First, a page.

More than 300 South Koreans emigrated last year, the lowest number since the government first began collecting relevant data in 1962, according to the Foreign Ministry.
Nearly 80 percent, or 239 emigrants, relocated to the U.S. in 2013, while about 23 headed for Canada and 18 went to Australia, according to the Ministry of Foreign Affairs.
Among the emigrants, almost 60 percent left their home country for family reasons, while one-third of them went for jobs.
The number of emigrants from South Korea peaked at more than 46,000 people in 1976, a massive leap from some 380 in 1962.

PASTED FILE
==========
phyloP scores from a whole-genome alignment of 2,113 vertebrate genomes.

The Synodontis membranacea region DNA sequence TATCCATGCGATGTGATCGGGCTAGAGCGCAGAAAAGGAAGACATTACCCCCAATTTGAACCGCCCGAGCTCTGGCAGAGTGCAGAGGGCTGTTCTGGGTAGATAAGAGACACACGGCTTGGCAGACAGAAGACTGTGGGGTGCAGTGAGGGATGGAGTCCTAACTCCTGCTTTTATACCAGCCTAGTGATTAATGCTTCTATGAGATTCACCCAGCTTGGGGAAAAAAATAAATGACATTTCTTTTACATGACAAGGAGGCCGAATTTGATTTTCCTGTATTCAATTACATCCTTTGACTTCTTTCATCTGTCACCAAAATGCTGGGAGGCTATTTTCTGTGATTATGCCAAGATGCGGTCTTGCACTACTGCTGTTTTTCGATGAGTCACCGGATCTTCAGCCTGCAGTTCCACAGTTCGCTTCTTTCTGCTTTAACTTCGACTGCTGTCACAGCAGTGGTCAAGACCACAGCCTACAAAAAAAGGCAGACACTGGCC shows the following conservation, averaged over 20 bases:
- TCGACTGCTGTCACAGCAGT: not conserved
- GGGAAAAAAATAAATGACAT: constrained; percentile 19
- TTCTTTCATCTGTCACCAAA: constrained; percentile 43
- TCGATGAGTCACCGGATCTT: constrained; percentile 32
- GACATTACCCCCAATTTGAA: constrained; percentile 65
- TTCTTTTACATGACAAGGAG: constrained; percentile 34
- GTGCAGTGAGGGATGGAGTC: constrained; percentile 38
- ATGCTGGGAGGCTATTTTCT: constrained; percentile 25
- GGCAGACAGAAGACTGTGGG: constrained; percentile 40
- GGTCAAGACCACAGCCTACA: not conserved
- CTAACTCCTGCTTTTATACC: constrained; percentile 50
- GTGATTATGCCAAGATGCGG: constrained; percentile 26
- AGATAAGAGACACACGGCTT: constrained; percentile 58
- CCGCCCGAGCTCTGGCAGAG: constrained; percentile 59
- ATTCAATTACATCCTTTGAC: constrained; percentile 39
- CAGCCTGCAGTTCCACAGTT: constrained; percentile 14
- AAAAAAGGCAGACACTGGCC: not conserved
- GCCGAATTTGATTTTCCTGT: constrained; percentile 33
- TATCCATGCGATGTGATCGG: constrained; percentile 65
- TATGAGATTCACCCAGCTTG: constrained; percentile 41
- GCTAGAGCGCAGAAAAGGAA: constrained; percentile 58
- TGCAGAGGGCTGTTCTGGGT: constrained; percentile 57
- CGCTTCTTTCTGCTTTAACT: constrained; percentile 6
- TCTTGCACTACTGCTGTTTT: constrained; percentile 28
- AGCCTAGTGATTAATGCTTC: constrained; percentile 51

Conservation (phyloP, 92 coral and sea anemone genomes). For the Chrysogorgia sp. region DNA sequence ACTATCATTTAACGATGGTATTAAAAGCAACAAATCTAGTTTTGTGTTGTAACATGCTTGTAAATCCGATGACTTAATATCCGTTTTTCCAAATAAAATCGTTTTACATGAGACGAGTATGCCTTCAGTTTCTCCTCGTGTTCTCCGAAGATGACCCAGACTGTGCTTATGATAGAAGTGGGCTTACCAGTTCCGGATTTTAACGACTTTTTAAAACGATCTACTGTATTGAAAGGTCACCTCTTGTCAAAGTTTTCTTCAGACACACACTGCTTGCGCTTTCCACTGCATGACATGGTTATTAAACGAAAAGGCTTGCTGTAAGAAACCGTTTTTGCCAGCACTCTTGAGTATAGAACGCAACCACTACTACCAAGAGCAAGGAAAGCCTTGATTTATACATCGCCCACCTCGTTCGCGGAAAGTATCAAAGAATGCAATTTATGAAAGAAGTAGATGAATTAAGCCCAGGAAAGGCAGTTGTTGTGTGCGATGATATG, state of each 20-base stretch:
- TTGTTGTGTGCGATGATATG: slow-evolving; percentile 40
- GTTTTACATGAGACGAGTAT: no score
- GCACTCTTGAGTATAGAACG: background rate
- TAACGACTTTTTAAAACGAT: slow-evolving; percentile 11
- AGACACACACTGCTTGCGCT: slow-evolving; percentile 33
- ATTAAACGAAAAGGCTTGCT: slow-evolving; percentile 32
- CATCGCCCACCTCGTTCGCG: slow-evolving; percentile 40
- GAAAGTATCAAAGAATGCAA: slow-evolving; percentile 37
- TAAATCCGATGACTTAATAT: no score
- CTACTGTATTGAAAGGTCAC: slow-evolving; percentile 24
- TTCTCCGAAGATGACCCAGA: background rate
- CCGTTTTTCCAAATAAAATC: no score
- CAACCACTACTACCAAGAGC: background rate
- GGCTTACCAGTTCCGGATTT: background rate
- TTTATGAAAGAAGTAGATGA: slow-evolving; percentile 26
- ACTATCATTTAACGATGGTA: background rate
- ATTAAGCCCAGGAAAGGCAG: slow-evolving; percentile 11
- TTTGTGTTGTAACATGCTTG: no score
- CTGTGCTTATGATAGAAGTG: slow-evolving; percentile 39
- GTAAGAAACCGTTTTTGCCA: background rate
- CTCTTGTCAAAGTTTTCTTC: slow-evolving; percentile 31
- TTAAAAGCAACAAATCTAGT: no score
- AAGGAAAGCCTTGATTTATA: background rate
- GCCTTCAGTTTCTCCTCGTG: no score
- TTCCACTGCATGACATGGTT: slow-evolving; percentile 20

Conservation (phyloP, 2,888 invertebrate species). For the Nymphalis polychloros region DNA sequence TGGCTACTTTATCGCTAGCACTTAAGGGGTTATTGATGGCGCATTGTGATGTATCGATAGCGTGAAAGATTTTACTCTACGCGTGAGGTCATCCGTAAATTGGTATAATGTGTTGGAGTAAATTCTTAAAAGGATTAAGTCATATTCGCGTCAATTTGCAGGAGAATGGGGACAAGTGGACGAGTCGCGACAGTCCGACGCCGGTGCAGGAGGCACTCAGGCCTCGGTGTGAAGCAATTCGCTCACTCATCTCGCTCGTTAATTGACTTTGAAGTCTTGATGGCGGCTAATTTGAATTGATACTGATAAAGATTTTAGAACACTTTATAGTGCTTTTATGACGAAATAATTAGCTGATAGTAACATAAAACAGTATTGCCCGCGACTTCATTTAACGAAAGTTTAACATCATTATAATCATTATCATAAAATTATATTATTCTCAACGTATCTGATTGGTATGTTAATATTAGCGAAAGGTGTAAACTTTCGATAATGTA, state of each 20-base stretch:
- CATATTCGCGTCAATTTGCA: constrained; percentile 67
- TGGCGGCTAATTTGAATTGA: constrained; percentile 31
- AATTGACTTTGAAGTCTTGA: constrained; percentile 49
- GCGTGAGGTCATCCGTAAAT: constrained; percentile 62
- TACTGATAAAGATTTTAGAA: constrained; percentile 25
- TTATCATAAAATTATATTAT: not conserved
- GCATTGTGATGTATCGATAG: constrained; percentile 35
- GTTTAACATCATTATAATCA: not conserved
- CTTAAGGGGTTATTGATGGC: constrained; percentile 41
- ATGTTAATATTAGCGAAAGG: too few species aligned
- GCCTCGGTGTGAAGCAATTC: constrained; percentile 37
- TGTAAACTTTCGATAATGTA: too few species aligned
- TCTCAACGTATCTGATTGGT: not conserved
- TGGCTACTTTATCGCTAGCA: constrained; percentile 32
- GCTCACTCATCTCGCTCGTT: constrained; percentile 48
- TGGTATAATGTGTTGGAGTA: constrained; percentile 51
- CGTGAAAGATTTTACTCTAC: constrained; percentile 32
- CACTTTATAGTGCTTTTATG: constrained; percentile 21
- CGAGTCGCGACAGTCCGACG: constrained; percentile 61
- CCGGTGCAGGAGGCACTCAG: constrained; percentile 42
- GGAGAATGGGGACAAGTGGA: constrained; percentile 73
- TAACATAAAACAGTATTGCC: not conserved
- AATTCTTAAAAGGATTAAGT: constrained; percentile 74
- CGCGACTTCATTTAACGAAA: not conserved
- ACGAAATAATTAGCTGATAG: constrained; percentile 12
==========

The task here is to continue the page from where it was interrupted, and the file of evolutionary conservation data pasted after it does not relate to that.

One reason for the spike in the numbers during the period was the government’s push for job-based emigration to the Middle East due to the struggling Korean economy in the 1970s.
Though the numbers started to decrease in the late 1970s, the outflow continued until the early 2000s, with more than 10,000 people leaving the country each year. The number, however, dipped below 10,000 people in 2003, and slipped under 1,000 in 2010.
The decline in emigrants from South Korea appears to be a result of the country’s improving economy and national power. Korea is steadily narrowing the economic gap with other developed nations.
“It is not easy to find a better place than Seoul in terms of living conditions,” a government official told Yonhap. “It appears that these changes in living conditions have affected emigration as well.”
By Suh Ye-seul (firstname.lastname@example.org)